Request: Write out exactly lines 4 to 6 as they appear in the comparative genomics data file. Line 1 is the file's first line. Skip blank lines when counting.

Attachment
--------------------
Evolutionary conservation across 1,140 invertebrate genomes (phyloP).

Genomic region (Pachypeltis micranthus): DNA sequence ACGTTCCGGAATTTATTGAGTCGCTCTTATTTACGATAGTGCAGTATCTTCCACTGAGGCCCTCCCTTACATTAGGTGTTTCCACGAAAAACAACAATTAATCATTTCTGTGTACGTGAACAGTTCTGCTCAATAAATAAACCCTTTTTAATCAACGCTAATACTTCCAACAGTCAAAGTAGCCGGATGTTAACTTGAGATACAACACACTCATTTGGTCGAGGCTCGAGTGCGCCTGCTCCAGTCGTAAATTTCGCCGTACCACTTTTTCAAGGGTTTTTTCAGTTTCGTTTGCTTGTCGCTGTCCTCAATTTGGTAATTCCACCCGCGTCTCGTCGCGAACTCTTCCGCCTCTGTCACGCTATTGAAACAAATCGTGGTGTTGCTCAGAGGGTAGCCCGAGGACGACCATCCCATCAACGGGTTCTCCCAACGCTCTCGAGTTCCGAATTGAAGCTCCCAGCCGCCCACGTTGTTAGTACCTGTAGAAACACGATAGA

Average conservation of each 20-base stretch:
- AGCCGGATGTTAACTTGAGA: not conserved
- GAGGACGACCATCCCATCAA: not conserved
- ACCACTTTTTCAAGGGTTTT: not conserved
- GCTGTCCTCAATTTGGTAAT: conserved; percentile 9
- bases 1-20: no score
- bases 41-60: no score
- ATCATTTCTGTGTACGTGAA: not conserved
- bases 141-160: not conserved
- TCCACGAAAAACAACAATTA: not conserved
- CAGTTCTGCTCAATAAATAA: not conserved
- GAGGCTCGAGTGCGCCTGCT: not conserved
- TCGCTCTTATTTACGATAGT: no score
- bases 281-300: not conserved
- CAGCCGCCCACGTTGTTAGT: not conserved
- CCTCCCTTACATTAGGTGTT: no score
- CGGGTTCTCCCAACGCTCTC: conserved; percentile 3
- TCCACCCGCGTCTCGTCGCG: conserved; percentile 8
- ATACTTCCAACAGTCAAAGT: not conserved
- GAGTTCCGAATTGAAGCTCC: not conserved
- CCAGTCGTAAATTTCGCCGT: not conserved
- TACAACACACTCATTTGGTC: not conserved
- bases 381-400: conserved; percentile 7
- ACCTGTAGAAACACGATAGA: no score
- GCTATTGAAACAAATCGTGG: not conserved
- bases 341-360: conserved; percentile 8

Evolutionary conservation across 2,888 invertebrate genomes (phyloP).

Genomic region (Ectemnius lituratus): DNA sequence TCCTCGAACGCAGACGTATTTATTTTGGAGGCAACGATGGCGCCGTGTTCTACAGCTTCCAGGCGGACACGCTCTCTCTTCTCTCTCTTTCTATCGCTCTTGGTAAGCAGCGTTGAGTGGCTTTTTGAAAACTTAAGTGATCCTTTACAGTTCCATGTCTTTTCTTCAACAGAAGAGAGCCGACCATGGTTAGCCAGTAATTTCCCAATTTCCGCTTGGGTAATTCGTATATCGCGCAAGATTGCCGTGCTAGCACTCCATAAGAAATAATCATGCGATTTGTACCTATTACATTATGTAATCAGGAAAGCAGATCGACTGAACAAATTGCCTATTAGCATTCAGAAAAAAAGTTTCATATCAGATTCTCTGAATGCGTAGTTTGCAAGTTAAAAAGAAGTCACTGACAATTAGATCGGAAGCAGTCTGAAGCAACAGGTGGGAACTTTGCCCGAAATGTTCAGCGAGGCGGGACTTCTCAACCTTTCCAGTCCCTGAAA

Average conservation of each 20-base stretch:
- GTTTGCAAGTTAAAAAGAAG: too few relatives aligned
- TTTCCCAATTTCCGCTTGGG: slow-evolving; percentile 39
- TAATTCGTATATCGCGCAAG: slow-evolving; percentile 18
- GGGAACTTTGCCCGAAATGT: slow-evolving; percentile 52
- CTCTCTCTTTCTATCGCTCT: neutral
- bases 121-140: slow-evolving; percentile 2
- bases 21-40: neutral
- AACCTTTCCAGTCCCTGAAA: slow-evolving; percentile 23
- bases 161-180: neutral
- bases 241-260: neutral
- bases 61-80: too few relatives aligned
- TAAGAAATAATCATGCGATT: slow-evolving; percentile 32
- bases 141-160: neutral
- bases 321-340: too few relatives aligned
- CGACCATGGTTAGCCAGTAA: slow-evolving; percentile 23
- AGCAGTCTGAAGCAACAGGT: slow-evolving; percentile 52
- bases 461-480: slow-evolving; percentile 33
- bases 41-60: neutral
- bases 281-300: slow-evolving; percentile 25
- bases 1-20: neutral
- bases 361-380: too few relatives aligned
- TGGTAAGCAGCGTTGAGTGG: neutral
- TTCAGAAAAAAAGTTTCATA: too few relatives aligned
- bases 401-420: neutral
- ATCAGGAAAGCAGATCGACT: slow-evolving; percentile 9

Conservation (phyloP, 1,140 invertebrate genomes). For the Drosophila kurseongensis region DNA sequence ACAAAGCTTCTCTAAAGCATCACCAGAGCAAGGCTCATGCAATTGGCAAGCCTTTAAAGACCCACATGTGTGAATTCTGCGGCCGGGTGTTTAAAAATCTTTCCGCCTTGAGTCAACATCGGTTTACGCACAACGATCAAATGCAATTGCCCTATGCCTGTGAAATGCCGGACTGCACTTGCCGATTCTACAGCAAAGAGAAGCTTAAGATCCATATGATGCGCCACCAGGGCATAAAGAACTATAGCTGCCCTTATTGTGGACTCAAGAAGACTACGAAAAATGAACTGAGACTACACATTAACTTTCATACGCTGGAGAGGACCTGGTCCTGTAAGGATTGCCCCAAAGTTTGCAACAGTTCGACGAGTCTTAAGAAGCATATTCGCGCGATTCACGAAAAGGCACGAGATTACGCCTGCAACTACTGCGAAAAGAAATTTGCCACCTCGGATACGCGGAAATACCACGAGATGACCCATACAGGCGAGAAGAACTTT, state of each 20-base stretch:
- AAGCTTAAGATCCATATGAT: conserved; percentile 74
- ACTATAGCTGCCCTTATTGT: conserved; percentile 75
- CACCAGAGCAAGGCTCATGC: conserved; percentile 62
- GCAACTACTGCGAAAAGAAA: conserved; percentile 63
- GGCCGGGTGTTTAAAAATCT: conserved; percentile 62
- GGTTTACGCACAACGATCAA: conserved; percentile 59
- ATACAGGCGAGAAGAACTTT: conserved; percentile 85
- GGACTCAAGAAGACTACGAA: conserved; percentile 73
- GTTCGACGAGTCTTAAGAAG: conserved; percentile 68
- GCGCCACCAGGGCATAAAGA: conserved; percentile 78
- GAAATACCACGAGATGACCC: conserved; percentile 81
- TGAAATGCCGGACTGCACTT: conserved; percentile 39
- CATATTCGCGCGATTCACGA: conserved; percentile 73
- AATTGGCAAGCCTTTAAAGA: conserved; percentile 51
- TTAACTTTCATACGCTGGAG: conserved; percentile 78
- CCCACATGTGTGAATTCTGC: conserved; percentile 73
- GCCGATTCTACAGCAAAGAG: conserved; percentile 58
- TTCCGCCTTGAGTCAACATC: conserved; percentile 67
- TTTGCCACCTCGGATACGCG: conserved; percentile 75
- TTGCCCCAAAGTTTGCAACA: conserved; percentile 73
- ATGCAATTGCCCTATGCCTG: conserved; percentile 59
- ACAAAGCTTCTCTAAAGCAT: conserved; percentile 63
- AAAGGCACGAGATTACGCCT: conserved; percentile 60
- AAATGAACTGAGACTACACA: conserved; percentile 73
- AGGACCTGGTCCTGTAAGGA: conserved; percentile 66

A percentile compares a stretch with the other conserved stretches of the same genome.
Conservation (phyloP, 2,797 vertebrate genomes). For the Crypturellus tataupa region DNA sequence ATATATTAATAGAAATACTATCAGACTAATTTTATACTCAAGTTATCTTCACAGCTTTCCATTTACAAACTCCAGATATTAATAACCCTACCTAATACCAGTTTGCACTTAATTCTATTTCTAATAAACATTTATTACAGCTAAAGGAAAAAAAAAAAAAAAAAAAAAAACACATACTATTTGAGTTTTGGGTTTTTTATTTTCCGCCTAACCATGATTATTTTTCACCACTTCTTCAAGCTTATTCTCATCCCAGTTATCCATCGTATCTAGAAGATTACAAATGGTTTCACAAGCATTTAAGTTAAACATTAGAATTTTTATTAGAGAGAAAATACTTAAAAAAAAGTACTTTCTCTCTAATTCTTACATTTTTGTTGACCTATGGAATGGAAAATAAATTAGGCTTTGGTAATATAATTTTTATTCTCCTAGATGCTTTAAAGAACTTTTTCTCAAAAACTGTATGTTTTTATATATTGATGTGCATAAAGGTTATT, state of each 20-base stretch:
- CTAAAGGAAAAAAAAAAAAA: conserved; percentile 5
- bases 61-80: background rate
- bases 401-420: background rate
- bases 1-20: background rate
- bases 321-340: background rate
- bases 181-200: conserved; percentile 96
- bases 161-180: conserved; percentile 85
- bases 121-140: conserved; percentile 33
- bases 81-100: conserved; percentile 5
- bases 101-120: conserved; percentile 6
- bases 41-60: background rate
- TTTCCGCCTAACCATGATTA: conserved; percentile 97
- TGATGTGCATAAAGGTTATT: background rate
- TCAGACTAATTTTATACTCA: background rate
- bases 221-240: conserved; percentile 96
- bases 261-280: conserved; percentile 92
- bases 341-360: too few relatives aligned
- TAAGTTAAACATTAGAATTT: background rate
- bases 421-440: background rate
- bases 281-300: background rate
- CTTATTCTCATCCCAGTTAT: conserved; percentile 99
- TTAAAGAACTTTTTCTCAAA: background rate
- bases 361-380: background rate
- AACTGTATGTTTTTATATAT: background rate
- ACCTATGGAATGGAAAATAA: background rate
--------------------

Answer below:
- AGCCGGATGTTAACTTGAGA: not conserved
- GAGGACGACCATCCCATCAA: not conserved
- ACCACTTTTTCAAGGGTTTT: not conserved